- An itchy rash that resembles eczema: A person may have small, itchy lumps that can develop into pus-filled blisters. The rash may affect the following areas:
- the face
- the trunk
- the hands
- the feet
- An itchy rash with raised, dark patches: This type of skin damage may develop across the following areas:
- the hands
- the feet
- the buttocks
- the shoulders
- Thick, scaly, and dark patches: These skin patches may develop across the legs and feet.
- Areas of thin, dry, and wrinkled skin: This type of skin damage may affect the lower back and buttocks.
- Lumps beneath the skin: Adult worm nests may resemble lumps beneath the skin. These nests, or nodules, vary in size, with some measuring up to several centimeters across.
- Patchy loss of skin pigment: The skin may lose pigment in places, resulting in a patchy “leopard skin” appearance. Pigment loss usually occurs around the hair follicles and often affects the shins.
Worms that die inside the eye can trigger inflammation in that area. This inflammation can lead to increased pressure inside the eye, which may damage the nerves that enable vision.
In some cases, a person may develop a filmy tissue across the cornea at the front of the eye. This affects vision and can lead to blindness.
O. volvulus is the parasitic worm that causes onchocerciasis. Its life cycle depends on its human host and on the blackflies that transmit it from one host to the next.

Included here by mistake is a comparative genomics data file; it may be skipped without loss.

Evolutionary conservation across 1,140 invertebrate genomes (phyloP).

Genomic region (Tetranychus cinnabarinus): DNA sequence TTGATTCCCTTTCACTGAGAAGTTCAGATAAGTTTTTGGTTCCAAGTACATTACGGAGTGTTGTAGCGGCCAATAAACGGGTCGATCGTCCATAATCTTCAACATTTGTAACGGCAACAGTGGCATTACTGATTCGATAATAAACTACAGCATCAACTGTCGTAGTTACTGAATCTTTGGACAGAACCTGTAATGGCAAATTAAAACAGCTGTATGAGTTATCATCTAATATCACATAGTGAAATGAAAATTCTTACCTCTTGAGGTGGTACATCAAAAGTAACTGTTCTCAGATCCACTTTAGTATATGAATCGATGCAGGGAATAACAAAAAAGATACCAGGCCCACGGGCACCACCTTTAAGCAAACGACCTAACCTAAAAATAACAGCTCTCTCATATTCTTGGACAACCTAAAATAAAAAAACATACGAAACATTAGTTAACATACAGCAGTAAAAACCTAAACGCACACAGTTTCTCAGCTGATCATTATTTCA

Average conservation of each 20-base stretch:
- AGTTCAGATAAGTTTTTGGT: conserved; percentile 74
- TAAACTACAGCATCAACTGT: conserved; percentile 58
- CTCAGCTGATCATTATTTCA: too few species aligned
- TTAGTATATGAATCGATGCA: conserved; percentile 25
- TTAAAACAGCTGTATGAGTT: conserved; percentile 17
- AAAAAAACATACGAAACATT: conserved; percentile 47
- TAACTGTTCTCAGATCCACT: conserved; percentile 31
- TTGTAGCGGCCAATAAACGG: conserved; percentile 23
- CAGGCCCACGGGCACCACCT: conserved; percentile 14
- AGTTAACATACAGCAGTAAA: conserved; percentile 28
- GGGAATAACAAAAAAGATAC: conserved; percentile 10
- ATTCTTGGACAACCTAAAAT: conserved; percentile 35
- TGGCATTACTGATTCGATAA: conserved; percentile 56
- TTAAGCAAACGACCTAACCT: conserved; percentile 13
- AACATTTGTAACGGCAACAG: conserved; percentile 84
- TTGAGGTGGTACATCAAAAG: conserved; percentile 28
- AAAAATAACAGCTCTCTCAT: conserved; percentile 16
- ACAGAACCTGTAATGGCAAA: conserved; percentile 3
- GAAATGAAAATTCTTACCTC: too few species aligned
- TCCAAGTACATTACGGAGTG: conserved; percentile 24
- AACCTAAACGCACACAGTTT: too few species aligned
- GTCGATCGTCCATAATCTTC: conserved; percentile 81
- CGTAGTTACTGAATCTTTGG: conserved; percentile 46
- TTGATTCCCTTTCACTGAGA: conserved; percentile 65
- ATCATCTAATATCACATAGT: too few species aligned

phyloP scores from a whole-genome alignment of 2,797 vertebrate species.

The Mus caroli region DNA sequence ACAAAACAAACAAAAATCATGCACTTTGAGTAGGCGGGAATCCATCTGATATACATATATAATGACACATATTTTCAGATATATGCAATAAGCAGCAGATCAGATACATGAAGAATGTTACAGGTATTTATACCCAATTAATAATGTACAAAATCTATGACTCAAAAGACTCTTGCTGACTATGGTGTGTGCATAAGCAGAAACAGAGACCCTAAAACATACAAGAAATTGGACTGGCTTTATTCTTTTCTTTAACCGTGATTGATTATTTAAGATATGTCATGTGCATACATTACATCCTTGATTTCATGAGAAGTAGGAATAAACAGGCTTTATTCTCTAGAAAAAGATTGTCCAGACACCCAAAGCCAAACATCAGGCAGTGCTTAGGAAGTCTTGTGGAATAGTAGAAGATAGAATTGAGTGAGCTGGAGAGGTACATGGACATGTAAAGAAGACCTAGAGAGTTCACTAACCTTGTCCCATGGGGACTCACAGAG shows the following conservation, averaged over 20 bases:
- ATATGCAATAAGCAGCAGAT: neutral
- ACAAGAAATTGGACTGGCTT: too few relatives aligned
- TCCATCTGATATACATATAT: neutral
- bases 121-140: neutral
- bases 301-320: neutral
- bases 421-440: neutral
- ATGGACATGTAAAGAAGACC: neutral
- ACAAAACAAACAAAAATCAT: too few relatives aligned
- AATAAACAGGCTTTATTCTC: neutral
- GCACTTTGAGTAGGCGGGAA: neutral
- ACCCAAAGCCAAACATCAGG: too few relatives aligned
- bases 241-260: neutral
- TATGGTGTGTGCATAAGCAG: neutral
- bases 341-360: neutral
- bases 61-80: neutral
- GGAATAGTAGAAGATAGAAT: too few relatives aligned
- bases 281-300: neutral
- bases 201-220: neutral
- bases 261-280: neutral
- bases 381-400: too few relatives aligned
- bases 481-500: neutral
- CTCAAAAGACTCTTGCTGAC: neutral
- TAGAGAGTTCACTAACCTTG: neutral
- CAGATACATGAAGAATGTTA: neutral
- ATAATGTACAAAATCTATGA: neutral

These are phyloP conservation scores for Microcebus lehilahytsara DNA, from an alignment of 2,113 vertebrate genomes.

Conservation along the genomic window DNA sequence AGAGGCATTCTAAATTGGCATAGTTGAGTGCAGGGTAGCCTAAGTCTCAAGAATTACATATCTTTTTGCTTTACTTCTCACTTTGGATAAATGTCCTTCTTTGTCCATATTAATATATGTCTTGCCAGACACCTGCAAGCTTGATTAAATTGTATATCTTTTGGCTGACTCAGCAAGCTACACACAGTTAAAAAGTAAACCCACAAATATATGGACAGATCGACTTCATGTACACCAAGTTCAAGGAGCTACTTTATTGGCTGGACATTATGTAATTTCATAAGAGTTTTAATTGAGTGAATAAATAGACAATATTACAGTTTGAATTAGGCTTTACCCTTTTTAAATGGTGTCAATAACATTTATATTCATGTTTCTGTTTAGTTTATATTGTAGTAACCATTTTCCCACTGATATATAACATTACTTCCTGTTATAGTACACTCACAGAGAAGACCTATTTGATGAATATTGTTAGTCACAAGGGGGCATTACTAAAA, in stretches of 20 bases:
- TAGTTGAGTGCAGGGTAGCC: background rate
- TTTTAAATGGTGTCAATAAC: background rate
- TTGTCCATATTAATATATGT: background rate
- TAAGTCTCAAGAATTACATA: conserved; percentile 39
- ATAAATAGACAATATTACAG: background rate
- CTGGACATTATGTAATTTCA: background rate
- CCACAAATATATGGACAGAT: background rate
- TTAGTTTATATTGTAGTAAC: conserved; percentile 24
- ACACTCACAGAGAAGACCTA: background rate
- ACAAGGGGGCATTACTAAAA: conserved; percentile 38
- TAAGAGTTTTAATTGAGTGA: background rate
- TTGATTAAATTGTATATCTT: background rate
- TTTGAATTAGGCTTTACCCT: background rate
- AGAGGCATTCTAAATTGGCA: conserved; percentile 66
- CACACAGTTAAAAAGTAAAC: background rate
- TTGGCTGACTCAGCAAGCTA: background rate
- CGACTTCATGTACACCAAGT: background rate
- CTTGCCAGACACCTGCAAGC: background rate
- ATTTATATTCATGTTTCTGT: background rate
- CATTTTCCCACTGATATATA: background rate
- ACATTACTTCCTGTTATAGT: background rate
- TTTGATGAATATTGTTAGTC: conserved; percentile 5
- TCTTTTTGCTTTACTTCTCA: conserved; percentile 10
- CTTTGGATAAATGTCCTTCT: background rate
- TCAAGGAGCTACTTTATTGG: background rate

The life cycle of O. volvulus begins inside a human host. It consists of the following four stages:
- Stage 1: Young parasitic worms called microfilariae move toward the skin of their human host. A blackfly bites the human host, contracting the microfilariae.
- Stage 2: While inside the blackfly, the microfilariae develop into larvae. This process takes around a week.
- Stage 3: The infected blackfly bites a person, transferring the worm larvae into their body. Here, the larvae develop into adult worms in a process that takes 6–12 months. Swollen nodules form around the adult worms.
- Stage 4: Adult worms live inside the body for up to 15 years. Adult females produce microfilariae, which may survive inside their human host for 12–15 months. Most die inside the body, triggering an inflammatory immune reaction. Depending on the location of the worms within the body, this inflammatory reaction may cause skin or eye damage.